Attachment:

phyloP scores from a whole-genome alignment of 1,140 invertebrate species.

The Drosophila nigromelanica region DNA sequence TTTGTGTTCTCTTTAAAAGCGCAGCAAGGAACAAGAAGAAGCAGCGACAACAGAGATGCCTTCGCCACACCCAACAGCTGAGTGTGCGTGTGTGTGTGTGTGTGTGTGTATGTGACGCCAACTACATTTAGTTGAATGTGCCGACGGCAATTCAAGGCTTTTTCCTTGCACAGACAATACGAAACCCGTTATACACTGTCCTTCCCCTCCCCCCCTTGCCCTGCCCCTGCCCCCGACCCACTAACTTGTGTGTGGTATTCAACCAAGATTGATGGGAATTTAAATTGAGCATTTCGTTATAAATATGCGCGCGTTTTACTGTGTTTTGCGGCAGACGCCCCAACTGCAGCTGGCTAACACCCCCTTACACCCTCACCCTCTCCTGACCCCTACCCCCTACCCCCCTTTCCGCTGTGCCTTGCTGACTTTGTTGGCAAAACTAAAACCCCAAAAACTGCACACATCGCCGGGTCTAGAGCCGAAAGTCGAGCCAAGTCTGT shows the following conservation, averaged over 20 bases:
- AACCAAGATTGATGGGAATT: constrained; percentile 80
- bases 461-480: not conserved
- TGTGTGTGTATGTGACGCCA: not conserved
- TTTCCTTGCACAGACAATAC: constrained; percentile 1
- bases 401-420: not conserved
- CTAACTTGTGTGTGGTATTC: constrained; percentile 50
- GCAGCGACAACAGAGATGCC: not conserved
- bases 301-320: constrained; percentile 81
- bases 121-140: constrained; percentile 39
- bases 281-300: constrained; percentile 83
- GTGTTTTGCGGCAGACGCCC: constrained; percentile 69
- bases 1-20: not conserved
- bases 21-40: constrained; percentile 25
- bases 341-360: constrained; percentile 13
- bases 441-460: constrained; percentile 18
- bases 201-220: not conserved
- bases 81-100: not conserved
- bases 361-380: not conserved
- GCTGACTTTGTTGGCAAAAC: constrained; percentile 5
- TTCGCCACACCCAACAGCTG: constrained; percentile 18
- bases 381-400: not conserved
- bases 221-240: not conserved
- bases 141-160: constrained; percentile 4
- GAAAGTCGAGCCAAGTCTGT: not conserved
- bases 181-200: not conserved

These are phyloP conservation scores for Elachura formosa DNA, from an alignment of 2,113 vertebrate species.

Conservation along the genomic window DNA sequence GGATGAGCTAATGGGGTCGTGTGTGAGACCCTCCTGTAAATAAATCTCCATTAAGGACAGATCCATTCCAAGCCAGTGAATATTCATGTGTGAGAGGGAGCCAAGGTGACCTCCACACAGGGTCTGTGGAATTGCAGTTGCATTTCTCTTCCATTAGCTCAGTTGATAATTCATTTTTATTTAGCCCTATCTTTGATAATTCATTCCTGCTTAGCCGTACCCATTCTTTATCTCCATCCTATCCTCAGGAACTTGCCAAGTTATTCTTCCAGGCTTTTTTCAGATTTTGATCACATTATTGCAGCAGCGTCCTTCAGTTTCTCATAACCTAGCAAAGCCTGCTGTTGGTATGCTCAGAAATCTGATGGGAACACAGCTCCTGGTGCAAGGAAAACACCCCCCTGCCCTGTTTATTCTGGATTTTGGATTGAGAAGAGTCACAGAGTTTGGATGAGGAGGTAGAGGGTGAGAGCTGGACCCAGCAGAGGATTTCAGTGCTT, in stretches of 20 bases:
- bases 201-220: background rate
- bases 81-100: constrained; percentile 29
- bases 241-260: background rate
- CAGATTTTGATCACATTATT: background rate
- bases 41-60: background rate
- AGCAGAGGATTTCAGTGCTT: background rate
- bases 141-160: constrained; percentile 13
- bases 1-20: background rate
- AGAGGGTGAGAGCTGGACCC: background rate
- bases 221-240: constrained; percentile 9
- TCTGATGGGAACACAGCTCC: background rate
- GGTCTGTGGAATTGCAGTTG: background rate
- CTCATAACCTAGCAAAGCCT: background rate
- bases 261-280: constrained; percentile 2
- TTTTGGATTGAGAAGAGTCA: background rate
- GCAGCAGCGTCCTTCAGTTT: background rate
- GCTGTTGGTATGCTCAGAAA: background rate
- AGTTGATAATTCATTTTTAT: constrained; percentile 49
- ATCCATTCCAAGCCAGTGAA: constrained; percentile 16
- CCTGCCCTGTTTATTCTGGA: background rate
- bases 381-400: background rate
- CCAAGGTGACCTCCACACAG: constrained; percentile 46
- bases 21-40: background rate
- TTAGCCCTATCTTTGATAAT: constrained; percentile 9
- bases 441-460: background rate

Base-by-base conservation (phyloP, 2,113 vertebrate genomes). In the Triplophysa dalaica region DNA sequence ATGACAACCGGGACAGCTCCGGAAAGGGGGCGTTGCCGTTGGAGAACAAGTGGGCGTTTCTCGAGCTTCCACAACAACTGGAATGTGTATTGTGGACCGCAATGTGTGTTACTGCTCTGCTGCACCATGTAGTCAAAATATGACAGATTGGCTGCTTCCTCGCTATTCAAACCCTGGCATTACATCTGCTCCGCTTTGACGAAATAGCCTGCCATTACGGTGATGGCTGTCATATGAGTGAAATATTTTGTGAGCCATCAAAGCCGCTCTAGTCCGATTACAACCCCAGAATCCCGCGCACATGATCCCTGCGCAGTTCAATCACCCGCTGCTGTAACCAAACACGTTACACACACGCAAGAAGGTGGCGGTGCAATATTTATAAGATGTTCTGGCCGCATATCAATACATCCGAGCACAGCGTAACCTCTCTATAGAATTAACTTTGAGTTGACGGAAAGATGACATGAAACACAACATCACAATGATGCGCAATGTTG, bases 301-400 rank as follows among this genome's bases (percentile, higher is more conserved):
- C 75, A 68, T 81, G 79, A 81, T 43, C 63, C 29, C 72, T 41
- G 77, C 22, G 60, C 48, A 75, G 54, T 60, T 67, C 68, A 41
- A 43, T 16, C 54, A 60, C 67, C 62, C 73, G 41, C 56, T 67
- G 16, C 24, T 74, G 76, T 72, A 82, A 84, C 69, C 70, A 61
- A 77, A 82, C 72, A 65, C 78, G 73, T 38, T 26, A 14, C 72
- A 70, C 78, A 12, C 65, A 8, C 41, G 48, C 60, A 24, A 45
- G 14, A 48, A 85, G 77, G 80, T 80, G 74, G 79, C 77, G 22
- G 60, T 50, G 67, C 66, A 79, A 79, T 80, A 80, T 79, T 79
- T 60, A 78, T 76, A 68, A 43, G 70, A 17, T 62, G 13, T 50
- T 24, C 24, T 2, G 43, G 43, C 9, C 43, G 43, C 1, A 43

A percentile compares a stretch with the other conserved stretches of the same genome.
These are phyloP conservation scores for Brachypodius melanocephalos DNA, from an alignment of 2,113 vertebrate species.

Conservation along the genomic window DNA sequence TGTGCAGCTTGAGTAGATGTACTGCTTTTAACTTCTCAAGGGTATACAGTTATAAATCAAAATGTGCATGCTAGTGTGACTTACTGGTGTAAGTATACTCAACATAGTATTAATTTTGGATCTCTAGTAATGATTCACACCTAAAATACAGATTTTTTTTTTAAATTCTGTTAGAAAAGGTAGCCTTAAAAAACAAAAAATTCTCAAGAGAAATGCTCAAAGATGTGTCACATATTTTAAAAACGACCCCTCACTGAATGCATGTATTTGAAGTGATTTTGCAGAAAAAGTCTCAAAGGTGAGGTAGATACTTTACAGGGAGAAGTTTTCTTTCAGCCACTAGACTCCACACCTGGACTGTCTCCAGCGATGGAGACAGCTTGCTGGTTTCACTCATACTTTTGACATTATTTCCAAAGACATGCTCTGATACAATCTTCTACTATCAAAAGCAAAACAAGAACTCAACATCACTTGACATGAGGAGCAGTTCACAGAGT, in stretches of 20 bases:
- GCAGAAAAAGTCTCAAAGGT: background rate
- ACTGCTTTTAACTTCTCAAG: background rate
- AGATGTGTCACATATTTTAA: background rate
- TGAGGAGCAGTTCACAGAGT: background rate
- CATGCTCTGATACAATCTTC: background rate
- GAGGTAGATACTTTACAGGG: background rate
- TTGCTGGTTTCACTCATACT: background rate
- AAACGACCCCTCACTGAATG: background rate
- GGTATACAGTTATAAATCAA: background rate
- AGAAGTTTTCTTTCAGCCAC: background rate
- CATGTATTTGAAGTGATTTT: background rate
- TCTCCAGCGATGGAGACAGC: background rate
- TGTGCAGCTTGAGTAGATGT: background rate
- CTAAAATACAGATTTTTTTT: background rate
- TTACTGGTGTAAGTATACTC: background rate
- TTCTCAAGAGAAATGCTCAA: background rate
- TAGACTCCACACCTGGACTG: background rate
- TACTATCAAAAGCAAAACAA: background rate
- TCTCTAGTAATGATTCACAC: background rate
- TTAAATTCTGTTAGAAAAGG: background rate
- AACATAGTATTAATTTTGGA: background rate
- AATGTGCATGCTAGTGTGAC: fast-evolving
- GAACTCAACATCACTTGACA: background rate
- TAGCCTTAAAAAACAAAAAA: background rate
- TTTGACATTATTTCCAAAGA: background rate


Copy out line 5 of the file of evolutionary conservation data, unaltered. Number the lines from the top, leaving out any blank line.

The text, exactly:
- TGTGTGTGTATGTGACGCCA: not conserved